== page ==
It’s Saturday night at the Crossover Church on Fowler Avenue in Tampa north of downtown. A Planet Grilled Cheese food truck is in the parking lot, behind a line of hungry volunteers who are waiting for hot sandwiches.
Inside the church gymnasium, there’s no band entertaining or choir practicing. What you hear are just the sounds of fingers striking laptop keys, and scattered conversations about programming languages. These are the sounds of Tampa’s creative class making a booming impact in the community and beyond.
From June 3rd to June 5th they gave their time and talent to Code for Tampa Bay’s yearly hackathon, a gathering of volunteer programmers working on “hacks” or “solutions” to civic problems.
This year’s hackathon was dubbed CodaPalooza: Gimme Shelter and was one of many nationwide events that coincide with June 4th, the National Day of Civic Hacking. The day was established in part by Code for America, a nonprofit that “organizes networks of people who build technology.”
In each city that participates, programmers and data scientists form “brigades,” with each working on tech that fosters the health, prosperity and safety of the community. The Code for Tampa Bay Brigade, which organized previous events with Hillsborough County, was joined this year by the Tampa Innovation Alliance.
Mark Sharpe, the executive director of the Alliance, says this is the first time the hackathon had one central focus. In past years, volunteers were able to choose civic problems that they wanted to tackle. But thanks to a suggestion from Hillsborough County’s CIO Ramin Kouzehkanani, CodaPalooza: Gimme Shelter took on one of the county’s most pressing issues: homelessness.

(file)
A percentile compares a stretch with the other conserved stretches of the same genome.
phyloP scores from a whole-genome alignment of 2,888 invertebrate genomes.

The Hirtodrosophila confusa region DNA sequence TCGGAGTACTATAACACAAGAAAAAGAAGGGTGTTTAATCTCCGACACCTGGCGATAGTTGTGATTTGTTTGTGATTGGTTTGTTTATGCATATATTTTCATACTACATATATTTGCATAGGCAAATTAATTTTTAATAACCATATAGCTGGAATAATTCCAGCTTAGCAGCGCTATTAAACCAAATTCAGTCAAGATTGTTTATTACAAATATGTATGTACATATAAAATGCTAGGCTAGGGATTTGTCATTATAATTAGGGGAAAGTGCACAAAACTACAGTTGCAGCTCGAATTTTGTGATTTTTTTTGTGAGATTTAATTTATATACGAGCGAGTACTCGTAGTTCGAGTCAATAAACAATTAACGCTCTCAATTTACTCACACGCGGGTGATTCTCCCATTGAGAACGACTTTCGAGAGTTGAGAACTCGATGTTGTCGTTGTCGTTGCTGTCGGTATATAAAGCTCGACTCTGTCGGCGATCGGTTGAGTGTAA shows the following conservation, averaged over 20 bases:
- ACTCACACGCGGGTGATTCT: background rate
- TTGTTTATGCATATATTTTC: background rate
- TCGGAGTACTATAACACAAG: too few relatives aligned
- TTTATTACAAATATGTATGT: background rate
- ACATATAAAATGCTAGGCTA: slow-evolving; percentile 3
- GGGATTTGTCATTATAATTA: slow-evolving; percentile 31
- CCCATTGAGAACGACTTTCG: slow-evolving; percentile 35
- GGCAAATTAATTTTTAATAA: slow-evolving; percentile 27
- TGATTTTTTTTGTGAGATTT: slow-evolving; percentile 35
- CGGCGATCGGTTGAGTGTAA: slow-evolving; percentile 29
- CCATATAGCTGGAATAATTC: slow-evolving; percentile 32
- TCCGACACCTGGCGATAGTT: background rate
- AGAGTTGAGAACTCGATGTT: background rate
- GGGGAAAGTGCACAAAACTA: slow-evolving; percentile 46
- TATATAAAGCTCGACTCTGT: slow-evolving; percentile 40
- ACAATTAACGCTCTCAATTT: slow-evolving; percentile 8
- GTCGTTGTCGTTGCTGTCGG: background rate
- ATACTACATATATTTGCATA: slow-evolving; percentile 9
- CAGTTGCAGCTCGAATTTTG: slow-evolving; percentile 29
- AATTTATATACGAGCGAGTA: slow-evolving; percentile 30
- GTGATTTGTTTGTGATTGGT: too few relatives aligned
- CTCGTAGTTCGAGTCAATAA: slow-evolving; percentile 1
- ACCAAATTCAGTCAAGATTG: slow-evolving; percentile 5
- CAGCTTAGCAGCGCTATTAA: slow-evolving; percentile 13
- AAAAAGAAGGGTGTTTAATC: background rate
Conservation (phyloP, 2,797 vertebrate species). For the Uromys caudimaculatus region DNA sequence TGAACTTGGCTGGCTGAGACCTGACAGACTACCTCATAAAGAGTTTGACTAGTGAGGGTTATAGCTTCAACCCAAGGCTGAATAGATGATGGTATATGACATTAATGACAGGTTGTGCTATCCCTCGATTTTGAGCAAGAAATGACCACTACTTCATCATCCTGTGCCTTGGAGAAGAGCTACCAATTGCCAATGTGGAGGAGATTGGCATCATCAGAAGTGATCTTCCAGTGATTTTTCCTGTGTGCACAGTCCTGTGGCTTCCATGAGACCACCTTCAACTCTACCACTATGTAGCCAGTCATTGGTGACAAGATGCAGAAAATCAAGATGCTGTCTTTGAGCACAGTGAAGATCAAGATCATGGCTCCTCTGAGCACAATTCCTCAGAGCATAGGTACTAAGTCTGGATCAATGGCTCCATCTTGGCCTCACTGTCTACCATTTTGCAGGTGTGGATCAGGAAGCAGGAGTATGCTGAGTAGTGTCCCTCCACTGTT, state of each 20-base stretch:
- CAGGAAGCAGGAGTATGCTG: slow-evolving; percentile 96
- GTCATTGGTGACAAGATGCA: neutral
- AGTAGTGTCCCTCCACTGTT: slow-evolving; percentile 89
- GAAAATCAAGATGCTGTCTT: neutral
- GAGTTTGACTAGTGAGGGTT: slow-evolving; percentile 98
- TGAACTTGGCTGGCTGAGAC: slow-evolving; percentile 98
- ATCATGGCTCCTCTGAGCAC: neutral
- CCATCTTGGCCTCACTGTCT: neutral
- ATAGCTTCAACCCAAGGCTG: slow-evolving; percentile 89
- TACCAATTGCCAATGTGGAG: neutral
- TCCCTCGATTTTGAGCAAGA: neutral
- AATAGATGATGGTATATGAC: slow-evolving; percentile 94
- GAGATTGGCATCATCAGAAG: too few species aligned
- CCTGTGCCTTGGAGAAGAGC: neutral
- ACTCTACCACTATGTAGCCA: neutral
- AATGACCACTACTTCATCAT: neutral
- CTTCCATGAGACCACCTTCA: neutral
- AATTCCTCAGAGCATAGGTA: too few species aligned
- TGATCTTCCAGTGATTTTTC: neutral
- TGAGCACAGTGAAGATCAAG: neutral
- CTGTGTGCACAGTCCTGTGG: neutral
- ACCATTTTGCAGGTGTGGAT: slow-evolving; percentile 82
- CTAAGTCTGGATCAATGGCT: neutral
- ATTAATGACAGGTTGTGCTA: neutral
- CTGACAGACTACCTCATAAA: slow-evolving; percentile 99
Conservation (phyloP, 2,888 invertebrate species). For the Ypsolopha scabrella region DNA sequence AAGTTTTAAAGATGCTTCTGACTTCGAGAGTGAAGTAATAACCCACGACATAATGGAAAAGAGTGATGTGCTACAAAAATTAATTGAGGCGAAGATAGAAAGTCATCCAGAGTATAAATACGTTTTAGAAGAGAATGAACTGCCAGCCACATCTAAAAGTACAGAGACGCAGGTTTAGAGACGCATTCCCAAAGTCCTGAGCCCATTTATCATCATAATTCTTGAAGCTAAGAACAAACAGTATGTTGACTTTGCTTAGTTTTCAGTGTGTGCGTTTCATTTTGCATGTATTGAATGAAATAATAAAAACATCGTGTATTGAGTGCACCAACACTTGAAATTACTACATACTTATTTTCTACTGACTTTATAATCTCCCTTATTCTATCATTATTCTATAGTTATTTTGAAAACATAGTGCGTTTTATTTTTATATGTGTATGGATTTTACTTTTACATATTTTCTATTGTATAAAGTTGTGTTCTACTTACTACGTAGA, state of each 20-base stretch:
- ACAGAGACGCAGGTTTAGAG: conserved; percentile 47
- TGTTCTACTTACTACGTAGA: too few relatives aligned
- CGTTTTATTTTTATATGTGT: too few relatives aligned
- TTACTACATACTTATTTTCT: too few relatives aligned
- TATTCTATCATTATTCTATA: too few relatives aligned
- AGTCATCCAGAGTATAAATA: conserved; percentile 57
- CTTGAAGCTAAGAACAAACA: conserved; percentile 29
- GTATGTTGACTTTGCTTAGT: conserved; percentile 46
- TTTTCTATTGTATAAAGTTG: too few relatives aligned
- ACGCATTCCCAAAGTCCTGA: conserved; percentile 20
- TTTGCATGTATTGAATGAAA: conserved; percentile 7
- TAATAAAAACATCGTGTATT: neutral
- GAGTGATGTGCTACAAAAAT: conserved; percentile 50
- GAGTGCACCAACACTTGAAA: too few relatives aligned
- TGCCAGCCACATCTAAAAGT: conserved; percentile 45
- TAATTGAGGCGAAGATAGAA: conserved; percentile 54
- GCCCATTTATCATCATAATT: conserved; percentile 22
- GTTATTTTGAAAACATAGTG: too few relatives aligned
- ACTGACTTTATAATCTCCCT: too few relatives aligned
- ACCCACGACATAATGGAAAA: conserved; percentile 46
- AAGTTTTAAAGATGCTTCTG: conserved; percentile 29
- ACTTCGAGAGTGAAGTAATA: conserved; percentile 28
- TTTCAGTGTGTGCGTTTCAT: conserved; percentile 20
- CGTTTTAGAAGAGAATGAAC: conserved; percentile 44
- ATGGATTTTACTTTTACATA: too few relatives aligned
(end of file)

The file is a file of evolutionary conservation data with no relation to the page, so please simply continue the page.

“No one’s in charge,” says Sharpe. “No one owns the problem or the solution. We’re all working collectively to try to come up with the solution. And the coders and developers are the glue that pull it all together.”
Listening to find solutions
The idea of a “hack for homelessness” generated a lot of excitement among sponsors, with some, like Tampa-based Bloomin’ Brands sending over a team of programmers in addition to financial support.
Altogether about 40 coders participated, working on modules that they presented to a panel of judges on the final day. They received awards for the top three solutions and in special recognition categories.
“What’s cool about a hackathon like this is that you’re getting the talent you can’t pay for,” says Tracy Ingram, a consultant with the Alliance who served as the event’s emcee for the weekend.
Ingram spent six months talking to workers at the Tampa Hillsborough Homeless Initiative and other local agencies that support the homeless, to find out what was needed to improve Unity, the county’s centralized homeless data system, and several existing processes.
“You just have to stop for a second and listen,” Ingram says.